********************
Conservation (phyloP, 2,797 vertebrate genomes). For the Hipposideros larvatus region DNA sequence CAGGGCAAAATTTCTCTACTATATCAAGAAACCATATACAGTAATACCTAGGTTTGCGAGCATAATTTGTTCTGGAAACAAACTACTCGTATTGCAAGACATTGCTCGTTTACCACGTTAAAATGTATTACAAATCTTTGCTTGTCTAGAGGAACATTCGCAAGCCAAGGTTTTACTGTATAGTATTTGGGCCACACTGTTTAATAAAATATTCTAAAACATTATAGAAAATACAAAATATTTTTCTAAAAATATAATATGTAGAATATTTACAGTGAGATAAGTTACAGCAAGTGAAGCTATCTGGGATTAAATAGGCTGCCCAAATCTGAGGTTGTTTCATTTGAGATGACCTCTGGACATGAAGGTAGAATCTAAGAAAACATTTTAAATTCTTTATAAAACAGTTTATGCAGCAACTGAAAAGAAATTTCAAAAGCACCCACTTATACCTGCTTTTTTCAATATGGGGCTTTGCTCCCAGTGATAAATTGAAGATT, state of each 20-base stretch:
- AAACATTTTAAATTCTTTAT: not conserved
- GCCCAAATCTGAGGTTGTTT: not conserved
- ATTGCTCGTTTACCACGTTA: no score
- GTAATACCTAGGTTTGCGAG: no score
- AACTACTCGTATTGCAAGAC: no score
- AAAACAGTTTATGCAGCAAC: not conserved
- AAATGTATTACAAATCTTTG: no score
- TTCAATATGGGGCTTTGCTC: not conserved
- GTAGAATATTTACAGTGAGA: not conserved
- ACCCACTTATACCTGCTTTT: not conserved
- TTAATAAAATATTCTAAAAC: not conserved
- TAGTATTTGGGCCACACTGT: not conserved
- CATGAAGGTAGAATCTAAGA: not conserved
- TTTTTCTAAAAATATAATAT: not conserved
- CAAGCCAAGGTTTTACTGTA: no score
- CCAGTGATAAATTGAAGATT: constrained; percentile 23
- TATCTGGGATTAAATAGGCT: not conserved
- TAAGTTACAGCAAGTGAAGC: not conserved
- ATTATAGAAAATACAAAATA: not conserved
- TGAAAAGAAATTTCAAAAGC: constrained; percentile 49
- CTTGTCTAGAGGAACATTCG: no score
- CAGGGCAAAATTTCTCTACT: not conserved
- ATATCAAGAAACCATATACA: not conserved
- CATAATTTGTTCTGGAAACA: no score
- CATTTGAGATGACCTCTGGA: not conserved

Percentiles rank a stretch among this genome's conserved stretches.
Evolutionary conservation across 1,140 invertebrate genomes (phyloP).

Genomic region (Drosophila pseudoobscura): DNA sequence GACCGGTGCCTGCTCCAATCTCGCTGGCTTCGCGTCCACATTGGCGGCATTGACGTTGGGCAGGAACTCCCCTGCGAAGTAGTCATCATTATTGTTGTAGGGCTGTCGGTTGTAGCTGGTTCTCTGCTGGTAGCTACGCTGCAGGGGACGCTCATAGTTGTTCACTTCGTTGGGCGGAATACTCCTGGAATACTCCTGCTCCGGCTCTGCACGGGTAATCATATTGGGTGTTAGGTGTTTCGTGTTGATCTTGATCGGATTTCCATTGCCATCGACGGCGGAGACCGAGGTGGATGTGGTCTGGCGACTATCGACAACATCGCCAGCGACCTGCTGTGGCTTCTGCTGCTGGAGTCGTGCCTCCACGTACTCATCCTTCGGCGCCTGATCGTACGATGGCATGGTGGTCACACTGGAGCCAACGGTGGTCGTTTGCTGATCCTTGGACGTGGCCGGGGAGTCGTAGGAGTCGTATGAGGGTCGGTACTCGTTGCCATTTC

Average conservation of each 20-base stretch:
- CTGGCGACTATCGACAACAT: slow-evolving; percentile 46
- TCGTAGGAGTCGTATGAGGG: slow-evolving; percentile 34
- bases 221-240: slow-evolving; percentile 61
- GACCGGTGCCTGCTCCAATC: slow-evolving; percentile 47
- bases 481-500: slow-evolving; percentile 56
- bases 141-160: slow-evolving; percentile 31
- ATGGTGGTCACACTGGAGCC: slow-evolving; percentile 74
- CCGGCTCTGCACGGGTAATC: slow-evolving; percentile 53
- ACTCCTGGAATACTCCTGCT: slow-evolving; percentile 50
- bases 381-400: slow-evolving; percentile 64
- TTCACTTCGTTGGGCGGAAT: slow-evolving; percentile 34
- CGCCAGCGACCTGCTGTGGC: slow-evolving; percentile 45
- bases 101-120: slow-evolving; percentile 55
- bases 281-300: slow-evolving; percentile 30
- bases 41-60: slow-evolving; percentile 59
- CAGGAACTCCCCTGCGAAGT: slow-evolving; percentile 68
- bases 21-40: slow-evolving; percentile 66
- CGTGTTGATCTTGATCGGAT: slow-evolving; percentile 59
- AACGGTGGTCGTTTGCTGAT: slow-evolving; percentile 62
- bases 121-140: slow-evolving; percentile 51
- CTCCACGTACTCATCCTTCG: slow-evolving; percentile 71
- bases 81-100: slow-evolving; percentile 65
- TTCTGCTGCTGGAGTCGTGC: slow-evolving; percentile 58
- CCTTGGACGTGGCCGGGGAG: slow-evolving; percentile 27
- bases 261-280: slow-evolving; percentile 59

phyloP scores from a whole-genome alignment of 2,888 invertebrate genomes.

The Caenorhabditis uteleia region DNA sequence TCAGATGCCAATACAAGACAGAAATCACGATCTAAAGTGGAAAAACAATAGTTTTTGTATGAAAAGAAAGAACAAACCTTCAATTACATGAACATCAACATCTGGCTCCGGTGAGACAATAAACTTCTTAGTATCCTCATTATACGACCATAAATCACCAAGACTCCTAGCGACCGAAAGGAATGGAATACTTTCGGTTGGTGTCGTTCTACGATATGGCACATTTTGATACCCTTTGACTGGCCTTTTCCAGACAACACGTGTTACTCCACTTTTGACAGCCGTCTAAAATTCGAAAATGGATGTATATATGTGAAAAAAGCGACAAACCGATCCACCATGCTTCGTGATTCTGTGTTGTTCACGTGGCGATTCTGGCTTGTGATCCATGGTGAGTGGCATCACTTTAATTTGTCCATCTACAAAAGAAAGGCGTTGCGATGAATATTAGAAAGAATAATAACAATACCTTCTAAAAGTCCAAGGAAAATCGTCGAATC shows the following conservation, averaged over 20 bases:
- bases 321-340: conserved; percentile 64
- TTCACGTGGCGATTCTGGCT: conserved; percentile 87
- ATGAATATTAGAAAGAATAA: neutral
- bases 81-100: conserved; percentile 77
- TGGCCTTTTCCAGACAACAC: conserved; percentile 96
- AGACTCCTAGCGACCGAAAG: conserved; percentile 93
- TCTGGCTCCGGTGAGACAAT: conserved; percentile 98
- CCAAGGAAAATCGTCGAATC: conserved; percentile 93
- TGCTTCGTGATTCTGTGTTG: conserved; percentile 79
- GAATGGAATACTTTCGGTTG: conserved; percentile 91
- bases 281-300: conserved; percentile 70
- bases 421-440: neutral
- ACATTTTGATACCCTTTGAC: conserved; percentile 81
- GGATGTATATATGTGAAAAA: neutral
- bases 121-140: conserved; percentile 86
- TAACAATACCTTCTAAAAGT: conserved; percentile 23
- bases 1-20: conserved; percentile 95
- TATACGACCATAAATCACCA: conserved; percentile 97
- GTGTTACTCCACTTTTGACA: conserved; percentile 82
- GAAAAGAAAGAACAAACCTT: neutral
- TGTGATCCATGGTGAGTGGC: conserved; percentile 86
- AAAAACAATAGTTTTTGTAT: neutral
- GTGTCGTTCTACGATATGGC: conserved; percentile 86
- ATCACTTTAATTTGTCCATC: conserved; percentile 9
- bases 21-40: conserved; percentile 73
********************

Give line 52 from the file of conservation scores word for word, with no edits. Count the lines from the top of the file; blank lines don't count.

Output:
- bases 81-100: slow-evolving; percentile 65